Edinburgh Fringe 2016

Monologues of a Tired Nurse

Theatre for Thought

Genre: Fringe Theatre, New Writing

Venue: thespace@ Surgeons Hall

Festival:


Low Down

A dramatic duologue between two Nurses battling self doubt and high pressure workplace challenges in today’s NHS.

Review

The poise of Emelia Lovsey lifted this performance and brought a tender and painful clarity to the dehumanising aspects of a job that is all about humanity, reminding my companion and I of a fringe performance called White Man’s Burden, an experimental performance piece exploring how unkind people might be to someone if they just stood there, impassively, allowing the audience to cut their clothes off, draw on them, shout at them and so on.

How much could we watch someone suffer? There might be horizontal violence played out in Nursing as the management and politicians watch through a mirror impassively as nurses work harder and harder for less and less facing ever sharper disciplinary action if mistakes are made, even when those mistakes are clearly down to superhuman expectations.

The two actresses were well cast, bringing the qualities of vulnerability and strength to their characters but reminding me of the Phoebe Traquair art piece currently in the Scottish Collection in Edinburgh. The younger newly qualified Nurse starting with hope and enthusiasm but the stresses and dark aspects of the job starting to pull at her faith and confidence, her hair unravelling and her clean scrubs being sullied by each incident of loss and frustration. Her sanity starts to unravel with the overwhelming demands placed on her, as on all frontline NHS staff, in a culture of impossibly high expectation yet impossibly low resources. We see her reflect on why she came into nursing, reliving the trauma of having not been there for her sister as a child, now finding herself once again in situations where she feels out of her depth, unable to be there fully for her patients.

The more experienced Nurse (Stephanie Silver) is battle weary and disillusioned. Smoking heavily she darkly tells us that Nurses aren’t saints, they get impatient, and lose their patience, with the patients – not actually losing them she laughs bitterly, gallows humour the only form
of stress release available here in this high pressured and gritty work place. Other coping mechanisms have to wait until the shift is ended, getting drunk seems a feature with NHS staff. Through her eyes we see the regrets of her youth, we see her bemused and perhaps bitterly nostalgic at the fragility of someone new to this work and we see a desolation of self, of hope, of spiritual or religious faith. Hunched shoulders and eyes heavy with hidden sorrow she tells us of the horror of seeing a mother huddling her blue and lifeless baby to her, of standing in a funeral and seeing the nightmare in their eyes. Of how when finally away from this relentless human misery she felt free and happy. A comment on the script here that feels often defeatist and angry, it may be useful to bring in more balancing experiences of Nursing to contrast more eloquently the dissolution of optimism. It would have been visually powerful to add to the narrative through physical mime illustrating the relentless physicality of the work.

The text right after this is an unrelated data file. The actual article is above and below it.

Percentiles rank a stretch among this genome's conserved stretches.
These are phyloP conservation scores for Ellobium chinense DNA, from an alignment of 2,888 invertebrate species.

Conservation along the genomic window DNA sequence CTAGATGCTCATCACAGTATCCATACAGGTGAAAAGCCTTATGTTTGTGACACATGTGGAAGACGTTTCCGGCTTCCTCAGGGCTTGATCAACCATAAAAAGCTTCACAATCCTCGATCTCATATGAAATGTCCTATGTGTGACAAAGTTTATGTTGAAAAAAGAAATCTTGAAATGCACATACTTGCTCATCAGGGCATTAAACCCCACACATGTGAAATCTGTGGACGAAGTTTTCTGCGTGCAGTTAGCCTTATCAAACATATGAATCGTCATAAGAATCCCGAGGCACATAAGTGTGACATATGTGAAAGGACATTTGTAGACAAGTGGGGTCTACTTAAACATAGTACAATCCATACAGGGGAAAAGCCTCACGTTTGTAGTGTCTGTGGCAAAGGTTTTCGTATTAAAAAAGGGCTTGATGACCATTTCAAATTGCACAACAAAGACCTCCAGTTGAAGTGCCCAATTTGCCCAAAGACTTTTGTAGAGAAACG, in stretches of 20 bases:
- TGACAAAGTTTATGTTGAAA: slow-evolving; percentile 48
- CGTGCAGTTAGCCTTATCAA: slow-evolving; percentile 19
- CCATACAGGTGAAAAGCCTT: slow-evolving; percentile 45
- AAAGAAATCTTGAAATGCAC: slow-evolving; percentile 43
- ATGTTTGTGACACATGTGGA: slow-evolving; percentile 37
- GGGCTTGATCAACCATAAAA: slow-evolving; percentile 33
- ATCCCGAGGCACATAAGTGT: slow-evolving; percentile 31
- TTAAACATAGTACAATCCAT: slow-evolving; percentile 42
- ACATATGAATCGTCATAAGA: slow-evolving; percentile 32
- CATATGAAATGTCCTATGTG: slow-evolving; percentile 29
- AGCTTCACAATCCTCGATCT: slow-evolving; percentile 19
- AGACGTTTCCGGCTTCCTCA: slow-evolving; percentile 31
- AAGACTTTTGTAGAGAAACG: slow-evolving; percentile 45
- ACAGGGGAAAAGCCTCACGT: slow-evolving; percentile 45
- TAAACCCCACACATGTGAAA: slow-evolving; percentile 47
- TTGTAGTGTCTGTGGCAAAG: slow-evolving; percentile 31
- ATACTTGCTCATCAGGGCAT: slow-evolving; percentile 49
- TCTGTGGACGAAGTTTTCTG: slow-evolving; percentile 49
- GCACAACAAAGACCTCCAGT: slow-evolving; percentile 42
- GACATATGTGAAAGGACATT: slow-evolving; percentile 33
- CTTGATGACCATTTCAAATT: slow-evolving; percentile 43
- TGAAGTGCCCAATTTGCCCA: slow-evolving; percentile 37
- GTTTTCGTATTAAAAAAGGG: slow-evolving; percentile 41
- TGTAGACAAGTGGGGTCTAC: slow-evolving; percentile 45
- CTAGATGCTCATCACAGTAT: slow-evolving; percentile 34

While we might assume that it is Nursing that has beaten these two women down in different ways, it’s important to acknowledge that its not the work itself that creates this disillusionment, this ‘tiredness’ that leads to anger and irritability and maybe even compassion fatigue? It’s not the experiences of sickness and death. It isn’t even working hard with a break and on your feet for hours on end. What cuts deepest is the feeling of never being good enough, fast enough, skilled enough. For not being able to be there for people in their darkest time, instead having to ‘be’ with machines, with paperwork, with tasks….too busy to hold a hand and look into the eyes of the grieving and just sit with them. A female heavy workforce will inevitably be coloured by the female tendency to take too much responsibility for what is not theirs, trying to be a ‘good girl’ uncomplaining and angelic, not acknowledge that the work demands are unacceptable. Or perhaps they do acknowledge it, they are just too tired out to do anything about it.

The conclusion of this dramatic narrative is shocking and moving. We are saddened and share the burden of responsibility and guilt that healthcare workers carry. It’s at this moment we see Silver finally inhabit her character’s skin more fully, allowing the fury, the frustration and the sense of injustice rise up and roar loudly. This fiery energy, juxtaposes beautifully with Lovsey’s poised martyr like stillness, two sides of an archetype, shedding away the dialogue and revealing the qualities needed to instigate change in the current political climate.

Published